In some men, the testes lose their ability to produce testosterone, no matter how much LH is being produced. This type of testosterone deficiency is diagnosed when blood tests show high levels of LH and low levels of testosterone. In other words, the pituitary gland is telling the testes (by secreting LH) to produce testosterone, but the testes have lost their functional ability, so the pituitary gland vainly continues to secrete LH because there is not enough testosterone in the blood to provide a feedback mechanism that would tell the pituitary to shut down. In other cases, the hypothalamus, or pituitary gland, fails to produce sufficient amounts of LH, thus preventing healthy testes from secreting testosterone. Blood testing can determine whether sufficient amounts of LH are being secreted by the pituitary gland and help determine the appropriate therapeutic approach.
If serum (blood) testosterone levels are very low, it is important to diagnose the cause, but no matter what the underlying problem, therapies exist today to restore testosterone safely to youthful levels in any man (who does not already have prostate cancer).
As indicated earlier in this article, a major problem aging men face is not low production of testosterone, but conversion of testosterone to estrogen. Specific therapies to suppress excess estrogen and boost free testosterone back to youthful physiological levels will be discussed later.
Aging men sometimes convert testosterone to estrogen. Testosterone receptor sites in cells throughout the body then take up the estrogen. When an estrogen molecule occupies a testosterone receptor site on a cell membrane, it blocks the ability of serum testosterone to induce a healthy hormonal signal. It does not matter how much serum free testosterone is available if excess estrogen is competing for the same cellular receptor sites.
SHBG – Sex Hormone-Binding Globulin
Testosterone is a hormone responsible for sex drives in both men and women. For testosterone to promote youthful sexual interest, satisfaction and performance, it must be freely available to cell receptor sites in the brain, the nerves, muscles and genitals. Sex Hormone-Binding Globulin (SHBG) attaches to testosterone as does a certain percentage to Albumin as well. This is how how testosterone is transported throughout our bodies. Once the testosterone-SHBG complex reaches a point in the body that needs the testosterone, the SHBG releases the “bound testosterone” to become “free” testosterone where in can readily enter the body’s cells and bind to the testosterone receptor sites so it can perform its function as an anabolic hormone. The problem comes when testosterone is bound to serum globulin and is not available to the cell receptor sites were it is needed to initiate sex stimulating centers in the brain, etc. This can occur because there may be too little testosterone initially or there may be an excessive amount of SHBG. Excess estrogen can increase the production of SHBG and block testosterone receptor sites. This means there are two mechanisms by which excess estrogen interferes with sex dive in aging males.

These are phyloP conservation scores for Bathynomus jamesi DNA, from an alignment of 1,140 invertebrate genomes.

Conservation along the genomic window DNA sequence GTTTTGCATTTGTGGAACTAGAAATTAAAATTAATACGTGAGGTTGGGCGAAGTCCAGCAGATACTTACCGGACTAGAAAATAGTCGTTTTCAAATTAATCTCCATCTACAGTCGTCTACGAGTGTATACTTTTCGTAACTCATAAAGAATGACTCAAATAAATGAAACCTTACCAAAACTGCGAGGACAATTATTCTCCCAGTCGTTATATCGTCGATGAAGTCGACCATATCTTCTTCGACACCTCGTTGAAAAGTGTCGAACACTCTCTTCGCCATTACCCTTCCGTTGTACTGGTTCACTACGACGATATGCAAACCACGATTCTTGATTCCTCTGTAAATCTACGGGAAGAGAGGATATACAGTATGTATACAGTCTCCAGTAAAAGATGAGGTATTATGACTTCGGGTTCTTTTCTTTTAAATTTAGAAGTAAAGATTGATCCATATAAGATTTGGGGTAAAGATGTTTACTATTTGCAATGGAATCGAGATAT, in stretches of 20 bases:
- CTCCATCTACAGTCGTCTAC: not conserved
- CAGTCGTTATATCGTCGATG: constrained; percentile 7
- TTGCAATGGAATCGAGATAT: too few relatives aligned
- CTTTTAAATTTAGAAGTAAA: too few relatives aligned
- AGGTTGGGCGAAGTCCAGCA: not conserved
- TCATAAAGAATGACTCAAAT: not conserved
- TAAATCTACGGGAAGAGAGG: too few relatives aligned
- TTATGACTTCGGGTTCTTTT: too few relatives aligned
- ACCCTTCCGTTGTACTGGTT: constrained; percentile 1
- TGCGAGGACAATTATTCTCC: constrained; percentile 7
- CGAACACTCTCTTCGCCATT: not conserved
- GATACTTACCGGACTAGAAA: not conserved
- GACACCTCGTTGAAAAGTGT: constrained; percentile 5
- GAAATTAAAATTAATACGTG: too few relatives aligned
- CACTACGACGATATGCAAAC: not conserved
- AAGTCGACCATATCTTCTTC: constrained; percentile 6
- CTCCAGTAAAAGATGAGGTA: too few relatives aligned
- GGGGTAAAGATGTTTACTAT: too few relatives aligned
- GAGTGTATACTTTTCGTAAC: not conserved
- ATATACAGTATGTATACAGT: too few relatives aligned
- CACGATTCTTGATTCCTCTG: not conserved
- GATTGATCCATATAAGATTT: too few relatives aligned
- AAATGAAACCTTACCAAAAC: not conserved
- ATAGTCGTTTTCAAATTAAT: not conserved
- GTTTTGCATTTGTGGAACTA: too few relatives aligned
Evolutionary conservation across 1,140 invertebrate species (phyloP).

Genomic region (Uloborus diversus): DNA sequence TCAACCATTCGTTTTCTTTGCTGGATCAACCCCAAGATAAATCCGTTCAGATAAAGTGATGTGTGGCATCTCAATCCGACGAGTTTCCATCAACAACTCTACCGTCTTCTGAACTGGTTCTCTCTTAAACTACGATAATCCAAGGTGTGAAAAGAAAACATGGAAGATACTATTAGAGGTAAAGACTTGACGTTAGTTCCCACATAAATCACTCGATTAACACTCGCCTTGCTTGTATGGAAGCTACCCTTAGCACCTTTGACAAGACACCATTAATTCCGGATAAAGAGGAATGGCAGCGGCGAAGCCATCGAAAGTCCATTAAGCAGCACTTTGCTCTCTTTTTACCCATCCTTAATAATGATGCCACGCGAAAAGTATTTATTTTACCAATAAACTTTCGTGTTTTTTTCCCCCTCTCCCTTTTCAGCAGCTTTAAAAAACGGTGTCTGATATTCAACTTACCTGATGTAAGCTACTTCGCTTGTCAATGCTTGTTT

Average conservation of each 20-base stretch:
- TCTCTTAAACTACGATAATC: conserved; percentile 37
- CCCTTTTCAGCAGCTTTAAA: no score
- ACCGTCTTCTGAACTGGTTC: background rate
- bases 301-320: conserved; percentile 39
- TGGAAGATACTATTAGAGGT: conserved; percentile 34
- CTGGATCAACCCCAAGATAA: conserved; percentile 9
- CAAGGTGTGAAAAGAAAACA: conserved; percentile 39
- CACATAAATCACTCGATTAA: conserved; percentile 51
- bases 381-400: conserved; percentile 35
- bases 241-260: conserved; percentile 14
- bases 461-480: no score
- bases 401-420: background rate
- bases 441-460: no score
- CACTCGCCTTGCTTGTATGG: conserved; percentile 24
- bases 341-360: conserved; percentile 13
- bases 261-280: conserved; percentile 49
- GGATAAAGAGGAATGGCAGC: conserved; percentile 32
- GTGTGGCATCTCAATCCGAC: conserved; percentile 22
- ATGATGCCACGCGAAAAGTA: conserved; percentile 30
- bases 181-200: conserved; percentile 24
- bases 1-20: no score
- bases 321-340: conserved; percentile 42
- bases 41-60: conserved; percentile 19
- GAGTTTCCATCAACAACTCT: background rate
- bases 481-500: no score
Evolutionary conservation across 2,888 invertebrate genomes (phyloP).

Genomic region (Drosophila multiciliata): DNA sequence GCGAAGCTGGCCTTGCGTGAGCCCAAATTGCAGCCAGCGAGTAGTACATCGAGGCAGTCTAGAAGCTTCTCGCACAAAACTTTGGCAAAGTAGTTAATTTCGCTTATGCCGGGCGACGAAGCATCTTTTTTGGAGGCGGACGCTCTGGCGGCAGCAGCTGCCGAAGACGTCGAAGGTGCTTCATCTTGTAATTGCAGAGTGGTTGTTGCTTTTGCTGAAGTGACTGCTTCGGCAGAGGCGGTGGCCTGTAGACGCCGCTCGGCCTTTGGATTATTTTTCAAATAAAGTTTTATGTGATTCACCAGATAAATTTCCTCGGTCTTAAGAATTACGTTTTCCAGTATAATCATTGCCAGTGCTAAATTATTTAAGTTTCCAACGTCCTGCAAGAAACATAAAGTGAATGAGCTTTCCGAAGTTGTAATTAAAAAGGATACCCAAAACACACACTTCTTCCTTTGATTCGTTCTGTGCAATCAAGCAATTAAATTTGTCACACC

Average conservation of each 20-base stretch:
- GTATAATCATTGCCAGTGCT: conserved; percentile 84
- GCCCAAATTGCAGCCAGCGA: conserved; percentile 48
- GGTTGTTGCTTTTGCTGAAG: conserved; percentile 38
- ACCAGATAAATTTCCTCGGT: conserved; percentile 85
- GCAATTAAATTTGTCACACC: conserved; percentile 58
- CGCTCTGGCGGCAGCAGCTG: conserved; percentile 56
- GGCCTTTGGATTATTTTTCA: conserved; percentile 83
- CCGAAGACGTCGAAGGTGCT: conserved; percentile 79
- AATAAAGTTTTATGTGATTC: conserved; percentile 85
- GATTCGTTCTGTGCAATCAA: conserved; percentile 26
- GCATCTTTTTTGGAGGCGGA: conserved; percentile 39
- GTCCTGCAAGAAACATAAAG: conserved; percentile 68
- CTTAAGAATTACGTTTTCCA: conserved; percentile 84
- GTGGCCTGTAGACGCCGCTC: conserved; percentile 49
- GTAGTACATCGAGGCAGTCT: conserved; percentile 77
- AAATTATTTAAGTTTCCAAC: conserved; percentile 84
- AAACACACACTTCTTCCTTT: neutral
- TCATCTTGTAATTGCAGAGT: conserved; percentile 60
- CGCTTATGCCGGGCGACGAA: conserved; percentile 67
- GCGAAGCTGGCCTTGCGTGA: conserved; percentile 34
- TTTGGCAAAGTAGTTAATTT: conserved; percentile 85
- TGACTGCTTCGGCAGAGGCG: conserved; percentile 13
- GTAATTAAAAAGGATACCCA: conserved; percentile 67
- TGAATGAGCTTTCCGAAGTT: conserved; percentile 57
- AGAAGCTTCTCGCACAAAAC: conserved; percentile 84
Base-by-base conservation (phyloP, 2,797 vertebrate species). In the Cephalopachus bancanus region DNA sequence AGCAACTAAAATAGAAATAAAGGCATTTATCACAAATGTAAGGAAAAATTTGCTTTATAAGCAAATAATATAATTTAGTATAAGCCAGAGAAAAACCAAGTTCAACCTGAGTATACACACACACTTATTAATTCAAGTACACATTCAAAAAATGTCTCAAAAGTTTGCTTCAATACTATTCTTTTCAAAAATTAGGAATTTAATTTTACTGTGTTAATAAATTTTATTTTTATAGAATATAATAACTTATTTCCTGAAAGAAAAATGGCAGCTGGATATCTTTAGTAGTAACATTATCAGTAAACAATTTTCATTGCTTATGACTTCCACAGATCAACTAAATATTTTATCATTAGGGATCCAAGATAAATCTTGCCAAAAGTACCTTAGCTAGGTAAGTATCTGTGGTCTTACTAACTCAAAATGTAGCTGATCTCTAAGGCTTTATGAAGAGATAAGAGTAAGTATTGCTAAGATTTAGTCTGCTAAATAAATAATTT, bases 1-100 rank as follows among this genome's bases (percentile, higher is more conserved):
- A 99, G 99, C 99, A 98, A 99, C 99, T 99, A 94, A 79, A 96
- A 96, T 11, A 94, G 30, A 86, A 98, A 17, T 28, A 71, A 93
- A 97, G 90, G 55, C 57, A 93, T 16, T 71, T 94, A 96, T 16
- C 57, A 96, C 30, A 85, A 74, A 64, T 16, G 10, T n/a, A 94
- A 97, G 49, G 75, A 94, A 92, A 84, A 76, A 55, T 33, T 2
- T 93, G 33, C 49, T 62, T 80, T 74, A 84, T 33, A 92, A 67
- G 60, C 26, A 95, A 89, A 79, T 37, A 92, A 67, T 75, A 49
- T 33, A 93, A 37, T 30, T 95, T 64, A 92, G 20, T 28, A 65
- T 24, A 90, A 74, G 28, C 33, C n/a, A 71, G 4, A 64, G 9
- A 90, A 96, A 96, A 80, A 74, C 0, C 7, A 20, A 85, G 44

For testosterone to produce long-lasting libido enhancing effects, it must be in the “free” form in the bloodstream. Bound testosterone is not able to be picked up by testosterone receptors on cell membranes. For aging men, it is desirable to suppress excess levels of SHBG and estrogen while boosting free testosterone to the level of a young man. There is now a natural way of modulating testosterone and estrogen levels in aging men that does not require expensive prescription drugs.
Restoring youthful hormone balance can have a significant impact on one’s sexuality. To reiterate, the hormone modulation objectives that most aging men need to facilitate sexual rejuvenation involves an increase in “free” testosterone coupled by a decrease in both estrogen and SHBG levels.
For many men, a safe and easy way to increase free testosterone is to prevent it from being converted (aromatized) into excess estrogen. Too much estrogen plays havoc with a man’s sex life by binding to testosterone receptor sites and may contribute to the over-production of SHBG. Too much SHBG that binds testosterone in a way that makes it unavailable to receptor sites in the brain, nerves and genitals.